Introduction – Principles of Life in II Corinthians

Principles of Life in II Corinthians

We are aware of four letters the Apostle Paul wrote to the saints in Achaia.  The second and fourth letters have been recorded in the New Testament.  They are called I and II Corinthians.  Parts I and II in this series of lessons was dedicated to an exegetical approach.  Please review the introduction of Part I, Lesson Three.  Parts III-V are dedicated to hermeneutics.  We are thinking about the meaning of these scriptures for us today.  The following are some of the principles we learned in I Corinthians.  We will keep these in mind as we study II Corinthians:

I.     Part III.

  1. The secret wisdom of God destined for the glory of God’s sons and daughters is being worked out in Christ.  I Cor. 1:30; 2:7; II Cor. 6:18.
  2. Division of the church of God is unacceptable to Deity because;
    a.  The members were transferred to Jesus’ rule over God’s kingdom when they were born again (I Cor. 4:20; 15:24).
    b.  They are the temple of God on earth (I Cor. 3:16, 17; II Cor. 6:16).
    c.  The church is the body of Christ (I Cor. 12:12-14).
    d.  All of the foregoing theologies embody the concept of the Greek word Koinonia.  It has been translated communion, sharing and fellowship.
  3. The church has the responsibility to settle their own disagreements and maintain the purity of the behavior of the members in the body (I Cor. 5:4, 5; 6:1, 7).

II.    To recall other principles Paul taught in I Corinthians, chapters one through six.  Please review Part III, Lesson Seven, items 1-10 Part IV.

  1. Marriage covenants are between God, one man and one woman.  All sexual relations outside marriage are sins against the bodies of those who participate.
  2. The function of the consciences of all mature human beings can be understood by the scenario in a judicial court room.  The difference in the court room scene and what happens in our inner man is that we are our own judge, jury, prosecutor, advocate and witness (I Cor. 10:27-30).
  3. Paul’s declaration, “Everything is permissible,” demands a clear understanding of the law of life in the new covenant (I Cor. 6:12; 10:23).  The law of life for the spirit of mankind belongs in the same category of law as the law of nature that describes the body in which our spirits dwell.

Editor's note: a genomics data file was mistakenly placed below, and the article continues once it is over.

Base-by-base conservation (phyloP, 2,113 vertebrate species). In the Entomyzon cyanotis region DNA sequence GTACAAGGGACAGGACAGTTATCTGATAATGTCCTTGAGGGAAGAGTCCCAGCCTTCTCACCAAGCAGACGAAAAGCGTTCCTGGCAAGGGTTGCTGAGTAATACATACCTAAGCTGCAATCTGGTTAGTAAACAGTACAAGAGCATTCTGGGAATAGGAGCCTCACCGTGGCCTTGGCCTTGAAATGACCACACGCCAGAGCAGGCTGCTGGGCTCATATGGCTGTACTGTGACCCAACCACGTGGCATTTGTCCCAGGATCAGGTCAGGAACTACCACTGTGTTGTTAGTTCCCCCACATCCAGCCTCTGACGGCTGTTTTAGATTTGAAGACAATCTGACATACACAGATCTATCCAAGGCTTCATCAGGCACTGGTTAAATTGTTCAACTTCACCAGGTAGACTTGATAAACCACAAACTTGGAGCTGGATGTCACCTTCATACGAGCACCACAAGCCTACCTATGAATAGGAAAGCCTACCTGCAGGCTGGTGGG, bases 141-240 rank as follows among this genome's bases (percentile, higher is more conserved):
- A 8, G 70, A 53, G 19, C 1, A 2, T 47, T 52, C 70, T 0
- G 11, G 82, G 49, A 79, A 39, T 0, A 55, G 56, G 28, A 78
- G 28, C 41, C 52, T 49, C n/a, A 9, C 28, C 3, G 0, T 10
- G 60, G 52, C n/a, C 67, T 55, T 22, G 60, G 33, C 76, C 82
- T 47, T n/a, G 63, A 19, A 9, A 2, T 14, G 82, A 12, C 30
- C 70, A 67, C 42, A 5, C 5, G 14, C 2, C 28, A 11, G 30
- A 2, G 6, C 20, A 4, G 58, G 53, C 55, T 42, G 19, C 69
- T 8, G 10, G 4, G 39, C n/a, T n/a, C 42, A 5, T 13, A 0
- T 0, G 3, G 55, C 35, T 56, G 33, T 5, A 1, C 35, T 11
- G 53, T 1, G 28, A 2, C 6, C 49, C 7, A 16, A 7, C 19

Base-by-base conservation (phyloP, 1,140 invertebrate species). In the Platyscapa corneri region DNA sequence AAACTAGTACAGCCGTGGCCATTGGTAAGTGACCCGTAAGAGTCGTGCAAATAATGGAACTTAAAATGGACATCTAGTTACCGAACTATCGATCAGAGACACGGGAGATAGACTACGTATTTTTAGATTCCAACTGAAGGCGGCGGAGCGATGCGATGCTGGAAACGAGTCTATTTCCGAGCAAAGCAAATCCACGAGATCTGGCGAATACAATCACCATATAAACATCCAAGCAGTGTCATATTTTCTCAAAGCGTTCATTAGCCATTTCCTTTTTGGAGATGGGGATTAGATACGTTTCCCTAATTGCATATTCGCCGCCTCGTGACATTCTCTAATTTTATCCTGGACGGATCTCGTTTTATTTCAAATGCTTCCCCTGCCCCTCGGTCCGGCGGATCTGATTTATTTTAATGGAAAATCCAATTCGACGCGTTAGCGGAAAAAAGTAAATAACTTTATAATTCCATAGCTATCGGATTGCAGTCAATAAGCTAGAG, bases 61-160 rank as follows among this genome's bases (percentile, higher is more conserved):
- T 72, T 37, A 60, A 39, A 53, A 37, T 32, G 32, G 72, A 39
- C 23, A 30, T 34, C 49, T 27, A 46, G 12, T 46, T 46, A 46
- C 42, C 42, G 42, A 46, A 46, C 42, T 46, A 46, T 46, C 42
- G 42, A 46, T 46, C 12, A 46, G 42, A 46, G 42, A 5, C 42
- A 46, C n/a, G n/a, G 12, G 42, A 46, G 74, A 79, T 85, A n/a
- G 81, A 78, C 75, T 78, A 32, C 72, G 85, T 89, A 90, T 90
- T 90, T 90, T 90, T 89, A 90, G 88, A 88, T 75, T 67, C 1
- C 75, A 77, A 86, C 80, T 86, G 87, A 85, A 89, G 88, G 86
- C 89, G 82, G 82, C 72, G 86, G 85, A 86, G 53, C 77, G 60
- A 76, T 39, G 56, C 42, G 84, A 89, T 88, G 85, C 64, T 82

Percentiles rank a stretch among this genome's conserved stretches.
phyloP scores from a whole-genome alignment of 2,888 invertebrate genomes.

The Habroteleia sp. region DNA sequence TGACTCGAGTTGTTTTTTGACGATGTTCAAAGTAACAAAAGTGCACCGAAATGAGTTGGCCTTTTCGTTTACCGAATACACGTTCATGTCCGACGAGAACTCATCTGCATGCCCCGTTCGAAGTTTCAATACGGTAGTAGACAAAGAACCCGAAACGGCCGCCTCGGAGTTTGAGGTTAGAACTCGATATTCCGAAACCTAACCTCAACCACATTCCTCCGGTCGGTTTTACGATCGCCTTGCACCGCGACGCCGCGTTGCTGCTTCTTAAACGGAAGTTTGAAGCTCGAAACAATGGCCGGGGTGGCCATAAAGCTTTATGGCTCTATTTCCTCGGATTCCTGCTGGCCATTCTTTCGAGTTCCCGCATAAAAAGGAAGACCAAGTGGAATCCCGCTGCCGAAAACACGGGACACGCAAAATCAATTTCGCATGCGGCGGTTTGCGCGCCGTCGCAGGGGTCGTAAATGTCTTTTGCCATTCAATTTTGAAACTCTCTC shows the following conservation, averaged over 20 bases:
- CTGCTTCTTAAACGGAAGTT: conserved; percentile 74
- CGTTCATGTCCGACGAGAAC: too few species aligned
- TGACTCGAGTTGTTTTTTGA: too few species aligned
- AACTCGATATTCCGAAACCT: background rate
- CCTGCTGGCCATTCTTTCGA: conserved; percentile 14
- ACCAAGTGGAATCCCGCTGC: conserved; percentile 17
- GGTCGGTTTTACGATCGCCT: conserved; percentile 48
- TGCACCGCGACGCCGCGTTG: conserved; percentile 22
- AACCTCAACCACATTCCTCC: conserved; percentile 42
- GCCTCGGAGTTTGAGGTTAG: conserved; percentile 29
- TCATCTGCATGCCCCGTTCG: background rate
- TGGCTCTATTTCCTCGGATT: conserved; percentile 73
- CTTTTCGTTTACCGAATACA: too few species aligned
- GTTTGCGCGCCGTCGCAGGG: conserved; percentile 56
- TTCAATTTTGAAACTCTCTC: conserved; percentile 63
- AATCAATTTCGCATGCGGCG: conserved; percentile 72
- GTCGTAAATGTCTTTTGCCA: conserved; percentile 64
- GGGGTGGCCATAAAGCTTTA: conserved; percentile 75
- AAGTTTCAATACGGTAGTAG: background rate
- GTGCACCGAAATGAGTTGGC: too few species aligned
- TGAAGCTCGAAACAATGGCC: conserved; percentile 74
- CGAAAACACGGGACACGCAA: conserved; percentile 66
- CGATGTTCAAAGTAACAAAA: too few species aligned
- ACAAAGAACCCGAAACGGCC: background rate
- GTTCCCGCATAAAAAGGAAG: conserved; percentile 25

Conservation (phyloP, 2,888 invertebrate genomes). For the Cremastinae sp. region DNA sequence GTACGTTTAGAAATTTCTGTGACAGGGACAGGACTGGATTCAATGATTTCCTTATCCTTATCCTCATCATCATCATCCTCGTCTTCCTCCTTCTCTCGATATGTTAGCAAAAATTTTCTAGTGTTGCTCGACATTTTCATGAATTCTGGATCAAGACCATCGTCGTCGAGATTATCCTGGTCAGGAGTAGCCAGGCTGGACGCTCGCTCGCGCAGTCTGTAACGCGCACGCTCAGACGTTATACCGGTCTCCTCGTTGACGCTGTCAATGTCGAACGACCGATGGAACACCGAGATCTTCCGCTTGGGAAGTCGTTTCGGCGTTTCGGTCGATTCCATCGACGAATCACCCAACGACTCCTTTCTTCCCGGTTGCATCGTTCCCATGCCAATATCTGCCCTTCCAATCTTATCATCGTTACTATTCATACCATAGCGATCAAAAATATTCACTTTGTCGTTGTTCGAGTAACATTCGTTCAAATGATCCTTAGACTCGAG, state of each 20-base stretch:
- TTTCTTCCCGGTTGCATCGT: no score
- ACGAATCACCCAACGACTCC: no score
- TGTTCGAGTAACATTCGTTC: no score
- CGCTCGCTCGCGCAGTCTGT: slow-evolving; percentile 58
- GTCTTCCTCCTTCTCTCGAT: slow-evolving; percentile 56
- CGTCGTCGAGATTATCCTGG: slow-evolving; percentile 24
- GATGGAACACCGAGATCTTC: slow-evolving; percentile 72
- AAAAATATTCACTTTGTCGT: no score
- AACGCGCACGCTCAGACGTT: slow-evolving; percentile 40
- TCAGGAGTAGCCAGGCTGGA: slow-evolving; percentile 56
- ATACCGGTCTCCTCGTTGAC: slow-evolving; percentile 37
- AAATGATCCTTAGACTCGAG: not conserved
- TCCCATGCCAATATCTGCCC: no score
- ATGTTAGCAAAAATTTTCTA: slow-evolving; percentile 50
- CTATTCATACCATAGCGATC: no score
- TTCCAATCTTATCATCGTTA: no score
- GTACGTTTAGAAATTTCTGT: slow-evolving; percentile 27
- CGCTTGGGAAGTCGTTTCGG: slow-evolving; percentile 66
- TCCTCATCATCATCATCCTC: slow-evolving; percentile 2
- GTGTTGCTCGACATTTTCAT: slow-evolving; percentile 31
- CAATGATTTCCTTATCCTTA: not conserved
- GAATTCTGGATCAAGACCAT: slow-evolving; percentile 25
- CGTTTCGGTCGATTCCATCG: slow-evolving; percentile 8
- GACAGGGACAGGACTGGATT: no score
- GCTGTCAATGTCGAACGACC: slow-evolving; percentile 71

4. There are two distinct realms available for mature people; the “world realm” and “in Christ.”  I Cor. 12:12, 13.  Christians who practice love are salt and light for people who inhabit the world (I Cor. 13:2).  We learn to become all things to all people to win some (I Cor. 9:22).  This means we may “bracket” our value system so people will allow us to communicate the gospel to them; however, we never “set aside” the law of life (I Cor. 9:21).
  5. A Christian’s hope in the doctrine of the resurrection of the dead satisfies our “God given” need for security.

The lessons in Part V will be about the principles of life we glean from II Corinthians.  These will be based on our exegesis in Parts I and II.  Our exegesis controls our hermeneutics.  A scripture can never mean what it never meant.  See, “How to Read the Bible for All It’s Worth,” by Fee and Stuart

I Corinthians chapter sixteen and II Corinthians chapters one and two are, for the most part, exegetical work.  Part II, Lesson Five, entitled “Paul’s Literary Style in II Corinthians” was dedicated to helping us move out of I Corinthians and into the content of II Corinthians.  The first big thought, or issue, is contained in chapters one through seven of II Corinthians.  After settling a relationship matter between himself and members of the churches in Achaia in these chapters Paul turned to the collection for the poor saints in Jerusalem.  This second issue is found in chapters eight and nine.  Finally, we learn the context in which we must read all the letters in chapters ten through thirteen.  Please review the “You, We, They” charts in Part I, Lesson Three.